HURWITZ & FINE, P.C., BUFFALO (DAN D. KOHANE OF COUNSEL),
OVIATT GILMAN LLP, ROCHESTER (ROBERT D. HOOKS OF COUNSEL),
FOR DEFENDANT-RESPONDENT J.M. PEREIRA & SONS, INC.
ROTHSCHILD LLP, NEW YORK CITY (MATTHEW J. SCHENKER OF
COUNSEL), FOR DEFENDANT-RESPONDENT RPC, INC., ALSO KNOWN AS
RUBBER POLYMER CORPORATION.
PRESENT: PERADOTTO, J.P., CARNI, LINDLEY, AND SCUDDER, JJ.
from an order of the Supreme Court, Monroe County (Renee
Forgensi Minarik, A.J.), entered November 12, 2015. The
order, insofar as appealed from, denied plaintiff's
motion for summary judgment.
hereby ORDERED that the order so appealed from is affirmed
Plaintiff, Erie Insurance Exchange, commenced this action
seeking a declaration that it is not obligated to defend or
indemnify defendant J.M. Pereira & Sons, Inc. (JMP) in an
underlying personal injury action. We conclude that Supreme
Court properly denied plaintiff's motion for summary
2006, several employees of JMP, a Pennsylvania corporation,
were either injured or killed while working for JMP in New
York State. At the time of the accident, the employees were
allegedly working with waterproofing products produced by
defendant RPC, Inc., also known as Rubber Polymer Corporation
(RPC). The injured employee and the estates of the two
employees killed in the accident commenced actions against
various parties, including RPC, which in turn commenced
third-party actions against JMP. At the time of the accident,
JMP was insured by several insurance policies, two of which
had been issued by plaintiff. One policy, the "Ultraflex
Policy, " provided insurance for property damage, but it
has been exhausted and is not at issue on this appeal. The
second policy, known as the "Business Catastrophe
Liability Policy" (BCL policy), provided commercial
liability umbrella coverage.
tendered its defense and indemnification to JMP, and both JMP
and RPC tendered their defense and indemnification to
plaintiff. Plaintiff denied the tender, contending that there
was no contract or written agreement between RPC and JMP that
would require defense and indemnification for the underlying
claims and that RPC was not an additional insured under the
BCL policy. With respect to JMP, plaintiff reserved its
rights to disclaim coverage based on a policy exclusion that
excluded coverage for bodily injury to JMP's employees if
such injury arose out of their employment or during the
course of performing their duties related to JMP's
also insured by the State Workers' Insurance Fund of
Pennsylvania (SWIF), which had issued a single policy
containing "WORKERS COMPENSATION INSURANCE" and
"EMPLOYERS LIABILITY INSURANCE." The employers
liability insurance "applied to work in the State of
Pennsylvania, " or employment that was "necessary
or incidental to [JMP's] work" in Pennsylvania.
Based on the applicability of several policy exclusions,
including the geographic limitations of the policy, the SWIF
thereafter commenced an action in Pennsylvania against JMP,
RPC, the injured employee, and the estates of the two killed
employees, seeking a declaration that it had no duty to
defend and indemnify JMP in the underlying actions. That
Pennsylvania action was dismissed "without prejudice to
refile with joinder of all indispensable parties."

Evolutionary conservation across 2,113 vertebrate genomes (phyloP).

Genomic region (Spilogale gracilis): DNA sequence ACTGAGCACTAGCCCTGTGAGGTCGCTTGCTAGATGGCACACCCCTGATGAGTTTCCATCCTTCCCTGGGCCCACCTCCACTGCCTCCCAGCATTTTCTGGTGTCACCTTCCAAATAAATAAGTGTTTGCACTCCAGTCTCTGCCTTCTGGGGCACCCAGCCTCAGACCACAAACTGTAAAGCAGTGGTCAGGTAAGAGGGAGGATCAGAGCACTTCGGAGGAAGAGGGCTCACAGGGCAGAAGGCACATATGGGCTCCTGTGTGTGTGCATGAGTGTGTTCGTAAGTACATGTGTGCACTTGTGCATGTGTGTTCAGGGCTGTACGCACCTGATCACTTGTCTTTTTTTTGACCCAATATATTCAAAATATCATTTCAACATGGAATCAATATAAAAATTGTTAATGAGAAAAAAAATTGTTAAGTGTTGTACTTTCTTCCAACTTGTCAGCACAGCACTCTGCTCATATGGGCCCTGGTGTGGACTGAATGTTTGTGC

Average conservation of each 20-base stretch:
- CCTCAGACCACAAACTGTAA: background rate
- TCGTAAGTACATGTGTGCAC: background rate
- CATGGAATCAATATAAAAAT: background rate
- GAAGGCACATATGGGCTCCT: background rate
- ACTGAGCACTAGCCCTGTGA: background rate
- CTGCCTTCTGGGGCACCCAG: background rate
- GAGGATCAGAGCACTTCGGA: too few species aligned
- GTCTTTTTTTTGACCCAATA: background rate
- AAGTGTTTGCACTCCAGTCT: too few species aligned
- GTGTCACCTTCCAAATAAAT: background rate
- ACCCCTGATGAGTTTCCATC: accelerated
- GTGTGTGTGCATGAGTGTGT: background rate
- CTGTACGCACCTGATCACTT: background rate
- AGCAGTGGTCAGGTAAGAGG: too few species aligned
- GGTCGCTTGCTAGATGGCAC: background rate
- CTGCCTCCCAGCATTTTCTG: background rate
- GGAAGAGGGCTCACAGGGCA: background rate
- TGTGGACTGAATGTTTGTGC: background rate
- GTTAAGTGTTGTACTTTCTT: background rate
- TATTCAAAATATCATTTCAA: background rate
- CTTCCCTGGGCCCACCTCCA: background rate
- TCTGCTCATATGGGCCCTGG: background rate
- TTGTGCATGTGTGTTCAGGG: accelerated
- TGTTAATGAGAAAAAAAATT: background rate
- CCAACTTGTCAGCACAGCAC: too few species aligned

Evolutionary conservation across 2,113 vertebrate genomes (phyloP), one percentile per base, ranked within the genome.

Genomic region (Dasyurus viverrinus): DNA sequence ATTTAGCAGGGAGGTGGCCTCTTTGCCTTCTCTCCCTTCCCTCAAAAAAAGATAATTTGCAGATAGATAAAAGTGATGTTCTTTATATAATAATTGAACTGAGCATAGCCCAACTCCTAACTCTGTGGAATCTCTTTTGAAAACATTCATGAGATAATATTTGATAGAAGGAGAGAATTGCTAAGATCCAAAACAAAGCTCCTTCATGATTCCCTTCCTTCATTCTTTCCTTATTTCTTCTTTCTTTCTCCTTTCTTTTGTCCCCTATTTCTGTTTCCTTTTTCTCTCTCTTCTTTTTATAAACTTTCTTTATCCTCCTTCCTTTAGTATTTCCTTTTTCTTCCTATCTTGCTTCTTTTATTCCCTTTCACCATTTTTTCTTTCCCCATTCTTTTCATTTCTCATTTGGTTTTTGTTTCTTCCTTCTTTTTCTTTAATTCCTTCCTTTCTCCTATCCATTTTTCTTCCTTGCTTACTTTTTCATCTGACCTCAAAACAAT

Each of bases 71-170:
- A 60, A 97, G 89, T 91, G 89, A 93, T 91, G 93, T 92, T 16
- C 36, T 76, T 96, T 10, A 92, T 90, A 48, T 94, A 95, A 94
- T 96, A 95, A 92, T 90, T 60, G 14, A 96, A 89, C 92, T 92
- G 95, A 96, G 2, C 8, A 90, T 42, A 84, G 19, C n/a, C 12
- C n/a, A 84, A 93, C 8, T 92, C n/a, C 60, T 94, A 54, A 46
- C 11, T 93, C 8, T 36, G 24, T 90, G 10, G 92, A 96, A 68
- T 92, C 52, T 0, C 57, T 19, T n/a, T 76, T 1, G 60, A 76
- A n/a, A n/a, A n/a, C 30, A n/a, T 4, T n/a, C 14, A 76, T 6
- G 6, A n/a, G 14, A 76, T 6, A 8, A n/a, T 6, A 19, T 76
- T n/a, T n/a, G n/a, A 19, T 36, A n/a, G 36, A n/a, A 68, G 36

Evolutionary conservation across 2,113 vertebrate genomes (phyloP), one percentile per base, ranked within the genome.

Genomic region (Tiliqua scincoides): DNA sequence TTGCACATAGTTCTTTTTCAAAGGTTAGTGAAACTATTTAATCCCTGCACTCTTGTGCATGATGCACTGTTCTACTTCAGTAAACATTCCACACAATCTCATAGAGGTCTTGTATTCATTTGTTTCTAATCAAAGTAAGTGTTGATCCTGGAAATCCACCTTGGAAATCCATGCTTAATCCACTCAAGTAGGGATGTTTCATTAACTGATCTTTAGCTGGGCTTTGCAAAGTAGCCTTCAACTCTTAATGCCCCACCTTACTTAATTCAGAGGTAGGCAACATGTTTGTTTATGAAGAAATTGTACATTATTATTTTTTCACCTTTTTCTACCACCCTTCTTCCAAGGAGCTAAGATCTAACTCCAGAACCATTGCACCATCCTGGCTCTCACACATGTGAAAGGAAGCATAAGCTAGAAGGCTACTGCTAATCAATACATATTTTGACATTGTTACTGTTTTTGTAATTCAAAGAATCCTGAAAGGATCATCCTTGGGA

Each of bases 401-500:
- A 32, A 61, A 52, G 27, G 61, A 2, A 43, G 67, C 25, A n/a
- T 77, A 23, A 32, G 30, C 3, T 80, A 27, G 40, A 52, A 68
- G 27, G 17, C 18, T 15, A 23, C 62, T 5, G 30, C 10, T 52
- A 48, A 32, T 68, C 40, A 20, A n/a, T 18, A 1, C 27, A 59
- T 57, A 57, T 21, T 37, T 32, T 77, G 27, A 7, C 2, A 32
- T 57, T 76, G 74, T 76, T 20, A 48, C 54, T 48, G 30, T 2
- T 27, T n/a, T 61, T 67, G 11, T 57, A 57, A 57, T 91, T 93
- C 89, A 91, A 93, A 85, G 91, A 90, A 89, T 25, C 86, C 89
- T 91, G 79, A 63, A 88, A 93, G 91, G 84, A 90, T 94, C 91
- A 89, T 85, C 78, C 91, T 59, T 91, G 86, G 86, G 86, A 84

Following that dismissal, plaintiff commenced the instant
action in New York, seeking a declaration that it has no
obligation to defend JMP in the underlying actions and no
obligation to indemnify JMP against any obligation it may
incur in those underlying actions.
any depositions or any exchange of discovery between JMP and
RPC, plaintiff moved for summary judgment, contending that
Pennsylvania law governed interpretation of the BCL policy
and that Exclusion G of that policy precluded coverage. All
of the defendants opposed the motion.
to plaintiff's contention, we need not apply Pennsylvania
law in order to interpret the provisions of the various
insurance policies. "The first step in any case
presenting a potential choice of law issue is to determine
whether there is an actual conflict between the laws of the
jurisdictions involved" (Matter of Allstate Ins. Co.
[Stolarz-New Jersey Mfrs. Ins. Co.], 81 N.Y.2d 219,
223). "There is no need to engage in conflicts of laws
analysis absent a conflict between the laws of New York and
Pennsylvania with respect to the applicability of basic
tenets of contract interpretation" (National
Abatement Corp. v National Union Fire Ins. Co. of Pittsburgh,
Pa., 33 A.D.3d 570, 570). Here, there is no such
conflict (compare Matter of Viking Pump, Inc., 27
N.Y.3d 244, 257; Pioneer Tower Owners Assn. v State Farm
Fire & Cas. Co., 12 N.Y.3d 302, 307; Belt
Painting Corp. v TIG Ins. Co., 100 N.Y.2d 377, 383;
with Babcock & Wilcox Co. v American Nuclear
Insurers, 131 A.3d 445, 456; Mutual Benefit Ins. Co.
v Politsopoulos, 631 Pa 628, 640, 115 A.3d 844, 852 n 6;
Penn-America Ins. Co. v Peccadillos, Inc., 27 A.3d
259, 264-265, appeal denied 613 Pa 669, 34 A.3d
G of the BCL policy provides that coverage is excluded for
bodily injuries to JMP employees "arising out of and in
the course of... [e]mployment by [JMP]; or... [p]erforming
duties related to the conduct of [JMP's] business."
There are three exceptions to Exclusion G, two of which are
relevant to this appeal. The first provides that Exclusion G
"does not apply to liability assumed by the insured
under an insured contract.' " Insofar as relevant to
this appeal, the BCL policy defines an "insured
contract" as "[t]hat part of any other contract or
agreement pertaining to [JMP's] business... under which
[JMP] assume[s] the tort liability of another part [
sic ] to pay for bodily injury' or ...